In a survey of 1,000 teenagers released Friday, environmentalist and broadcaster David Bellamy was the closest that two of those surveyed could name, the Guardian reported.
The students, ages 13 to 16, were asked to name a famous scientist in an online survey but only the dead ones figured prominently. Isaac Newton was named by 39 percent while Albert Einstein was named by 29 percent. The students were stumped when it came to naming living scientists.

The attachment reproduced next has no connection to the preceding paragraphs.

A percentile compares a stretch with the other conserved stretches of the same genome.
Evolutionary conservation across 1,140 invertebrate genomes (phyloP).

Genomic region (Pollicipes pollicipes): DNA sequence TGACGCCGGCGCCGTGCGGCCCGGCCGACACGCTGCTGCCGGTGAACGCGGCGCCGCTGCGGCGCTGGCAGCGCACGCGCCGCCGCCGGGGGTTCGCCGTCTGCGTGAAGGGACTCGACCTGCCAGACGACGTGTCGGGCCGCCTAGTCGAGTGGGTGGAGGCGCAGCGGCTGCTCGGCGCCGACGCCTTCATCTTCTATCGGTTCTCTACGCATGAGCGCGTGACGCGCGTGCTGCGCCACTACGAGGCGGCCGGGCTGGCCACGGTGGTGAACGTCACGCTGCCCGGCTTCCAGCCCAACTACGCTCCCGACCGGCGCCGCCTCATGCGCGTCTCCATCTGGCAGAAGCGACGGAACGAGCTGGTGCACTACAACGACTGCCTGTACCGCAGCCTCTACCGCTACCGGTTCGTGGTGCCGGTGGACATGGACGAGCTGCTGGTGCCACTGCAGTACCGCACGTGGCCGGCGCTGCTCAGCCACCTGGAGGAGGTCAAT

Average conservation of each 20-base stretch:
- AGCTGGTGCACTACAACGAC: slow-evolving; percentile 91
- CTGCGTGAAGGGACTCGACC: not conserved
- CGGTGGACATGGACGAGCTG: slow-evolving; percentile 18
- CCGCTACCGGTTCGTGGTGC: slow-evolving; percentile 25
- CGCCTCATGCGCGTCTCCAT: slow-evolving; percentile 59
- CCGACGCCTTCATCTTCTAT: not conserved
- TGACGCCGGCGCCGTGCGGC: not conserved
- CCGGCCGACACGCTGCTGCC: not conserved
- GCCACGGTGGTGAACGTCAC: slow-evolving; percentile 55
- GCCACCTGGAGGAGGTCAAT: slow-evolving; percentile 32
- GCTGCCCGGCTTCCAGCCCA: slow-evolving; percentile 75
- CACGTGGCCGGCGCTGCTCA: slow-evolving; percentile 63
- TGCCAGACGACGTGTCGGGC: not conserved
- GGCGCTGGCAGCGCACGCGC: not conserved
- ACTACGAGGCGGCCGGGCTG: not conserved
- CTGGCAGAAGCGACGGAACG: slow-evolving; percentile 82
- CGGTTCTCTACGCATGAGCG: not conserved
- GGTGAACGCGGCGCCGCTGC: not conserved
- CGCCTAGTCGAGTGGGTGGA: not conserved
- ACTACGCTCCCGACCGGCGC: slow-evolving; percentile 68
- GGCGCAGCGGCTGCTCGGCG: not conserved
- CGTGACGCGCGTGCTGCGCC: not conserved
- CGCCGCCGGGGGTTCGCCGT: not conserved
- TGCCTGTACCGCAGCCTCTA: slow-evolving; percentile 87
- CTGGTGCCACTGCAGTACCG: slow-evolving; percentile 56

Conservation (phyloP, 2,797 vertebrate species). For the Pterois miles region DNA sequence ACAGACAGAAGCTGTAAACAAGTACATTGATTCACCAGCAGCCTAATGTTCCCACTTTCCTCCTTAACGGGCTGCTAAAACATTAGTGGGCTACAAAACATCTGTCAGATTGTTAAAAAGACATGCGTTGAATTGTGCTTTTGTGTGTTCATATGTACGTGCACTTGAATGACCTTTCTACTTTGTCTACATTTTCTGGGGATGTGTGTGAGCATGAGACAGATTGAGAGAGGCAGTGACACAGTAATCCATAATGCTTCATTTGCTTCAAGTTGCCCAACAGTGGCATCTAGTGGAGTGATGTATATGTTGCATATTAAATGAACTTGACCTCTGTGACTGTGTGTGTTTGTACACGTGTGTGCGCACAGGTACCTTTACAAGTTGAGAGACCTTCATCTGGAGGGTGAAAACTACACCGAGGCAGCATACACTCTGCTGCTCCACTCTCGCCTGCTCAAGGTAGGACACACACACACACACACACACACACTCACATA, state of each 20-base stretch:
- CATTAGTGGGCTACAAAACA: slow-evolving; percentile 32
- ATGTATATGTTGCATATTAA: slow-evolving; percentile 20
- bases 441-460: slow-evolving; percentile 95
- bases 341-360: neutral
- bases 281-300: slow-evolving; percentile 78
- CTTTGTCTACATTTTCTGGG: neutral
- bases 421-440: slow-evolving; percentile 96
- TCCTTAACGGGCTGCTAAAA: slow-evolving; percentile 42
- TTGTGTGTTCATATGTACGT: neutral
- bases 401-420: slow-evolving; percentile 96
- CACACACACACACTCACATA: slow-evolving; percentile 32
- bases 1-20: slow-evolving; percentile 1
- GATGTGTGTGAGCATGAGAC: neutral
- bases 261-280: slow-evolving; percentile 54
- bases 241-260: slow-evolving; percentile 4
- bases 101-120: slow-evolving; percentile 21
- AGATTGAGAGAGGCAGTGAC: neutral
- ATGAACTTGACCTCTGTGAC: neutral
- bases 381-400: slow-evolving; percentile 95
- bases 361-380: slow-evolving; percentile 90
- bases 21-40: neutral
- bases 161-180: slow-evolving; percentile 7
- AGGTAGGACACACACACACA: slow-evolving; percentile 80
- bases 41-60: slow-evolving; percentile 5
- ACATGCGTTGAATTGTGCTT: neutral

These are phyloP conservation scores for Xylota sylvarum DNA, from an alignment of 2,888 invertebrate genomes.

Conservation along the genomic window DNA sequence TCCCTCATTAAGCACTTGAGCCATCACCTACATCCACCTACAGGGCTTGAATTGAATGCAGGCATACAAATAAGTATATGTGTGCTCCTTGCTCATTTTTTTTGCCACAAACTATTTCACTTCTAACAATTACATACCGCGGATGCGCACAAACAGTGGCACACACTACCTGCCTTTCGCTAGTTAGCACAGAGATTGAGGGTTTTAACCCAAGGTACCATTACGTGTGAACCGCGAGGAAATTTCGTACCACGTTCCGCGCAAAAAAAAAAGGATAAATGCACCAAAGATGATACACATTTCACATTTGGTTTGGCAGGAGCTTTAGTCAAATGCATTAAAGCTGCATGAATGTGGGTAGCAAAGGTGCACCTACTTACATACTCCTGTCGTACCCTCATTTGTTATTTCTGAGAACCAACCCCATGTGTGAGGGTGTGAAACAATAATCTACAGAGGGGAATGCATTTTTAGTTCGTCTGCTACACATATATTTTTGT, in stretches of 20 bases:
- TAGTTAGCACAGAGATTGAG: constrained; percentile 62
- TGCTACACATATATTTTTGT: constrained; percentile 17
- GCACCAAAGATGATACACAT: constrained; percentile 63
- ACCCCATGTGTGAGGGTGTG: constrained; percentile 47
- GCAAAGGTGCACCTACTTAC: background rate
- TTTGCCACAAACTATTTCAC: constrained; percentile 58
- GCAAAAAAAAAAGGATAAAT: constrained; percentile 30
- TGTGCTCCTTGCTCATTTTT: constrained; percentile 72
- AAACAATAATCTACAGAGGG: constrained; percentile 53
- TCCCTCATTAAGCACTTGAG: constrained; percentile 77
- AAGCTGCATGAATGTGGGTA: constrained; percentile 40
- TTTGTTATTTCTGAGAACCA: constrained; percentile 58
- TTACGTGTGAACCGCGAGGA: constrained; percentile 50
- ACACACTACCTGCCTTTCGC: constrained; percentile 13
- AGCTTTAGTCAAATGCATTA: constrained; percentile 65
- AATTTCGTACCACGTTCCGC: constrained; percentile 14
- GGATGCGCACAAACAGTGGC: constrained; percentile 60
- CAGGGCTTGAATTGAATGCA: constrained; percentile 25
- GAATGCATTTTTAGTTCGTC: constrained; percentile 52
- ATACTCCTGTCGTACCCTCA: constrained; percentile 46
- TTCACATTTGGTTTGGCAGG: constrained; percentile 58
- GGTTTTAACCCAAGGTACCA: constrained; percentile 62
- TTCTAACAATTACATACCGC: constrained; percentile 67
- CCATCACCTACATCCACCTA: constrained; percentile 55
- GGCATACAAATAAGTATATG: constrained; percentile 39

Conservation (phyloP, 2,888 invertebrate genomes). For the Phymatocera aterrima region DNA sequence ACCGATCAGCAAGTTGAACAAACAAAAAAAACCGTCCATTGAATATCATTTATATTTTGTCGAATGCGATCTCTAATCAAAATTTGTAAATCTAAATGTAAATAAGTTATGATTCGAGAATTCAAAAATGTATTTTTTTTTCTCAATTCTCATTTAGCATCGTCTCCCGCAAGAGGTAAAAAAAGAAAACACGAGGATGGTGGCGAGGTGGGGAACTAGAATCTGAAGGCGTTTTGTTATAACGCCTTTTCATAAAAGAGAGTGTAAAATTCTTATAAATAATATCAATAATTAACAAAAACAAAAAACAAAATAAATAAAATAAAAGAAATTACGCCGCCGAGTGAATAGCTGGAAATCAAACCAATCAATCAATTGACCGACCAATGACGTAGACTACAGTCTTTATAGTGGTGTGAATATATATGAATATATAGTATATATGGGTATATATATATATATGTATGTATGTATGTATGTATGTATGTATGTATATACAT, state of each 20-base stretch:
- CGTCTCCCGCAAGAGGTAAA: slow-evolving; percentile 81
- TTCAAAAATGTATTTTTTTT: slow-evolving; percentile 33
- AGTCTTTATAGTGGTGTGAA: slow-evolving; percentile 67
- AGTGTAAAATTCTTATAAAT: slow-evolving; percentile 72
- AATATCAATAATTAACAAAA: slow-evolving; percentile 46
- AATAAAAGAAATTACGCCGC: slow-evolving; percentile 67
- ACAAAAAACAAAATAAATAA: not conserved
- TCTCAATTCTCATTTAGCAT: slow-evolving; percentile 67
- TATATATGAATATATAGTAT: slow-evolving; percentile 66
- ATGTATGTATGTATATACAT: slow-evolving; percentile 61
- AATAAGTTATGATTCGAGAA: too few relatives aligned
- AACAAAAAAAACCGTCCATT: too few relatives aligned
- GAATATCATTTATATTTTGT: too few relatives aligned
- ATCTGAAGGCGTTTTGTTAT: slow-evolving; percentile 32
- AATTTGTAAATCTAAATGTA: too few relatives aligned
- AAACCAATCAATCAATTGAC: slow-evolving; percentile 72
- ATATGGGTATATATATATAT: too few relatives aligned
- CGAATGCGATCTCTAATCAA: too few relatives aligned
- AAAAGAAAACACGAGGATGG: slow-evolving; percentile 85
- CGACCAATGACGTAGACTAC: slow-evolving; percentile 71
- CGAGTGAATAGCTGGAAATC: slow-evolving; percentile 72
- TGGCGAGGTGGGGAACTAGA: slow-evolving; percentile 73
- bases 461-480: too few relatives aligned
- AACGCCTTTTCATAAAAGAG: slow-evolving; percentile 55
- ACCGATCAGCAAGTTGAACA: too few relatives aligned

More than half of the respondents thought science lessons were boring, confusing or difficult. They also resented that science is compulsory.
"The results go to show the growing apathy in today's students about science ... It is startling that no students named those responsible for recent scientific advances, for example, Ian Wilmut, who cloned Dolly the sheep, or Professor Colin Pillinger, who headed the Beagle 2 space probe to Mars project," a survey official said.
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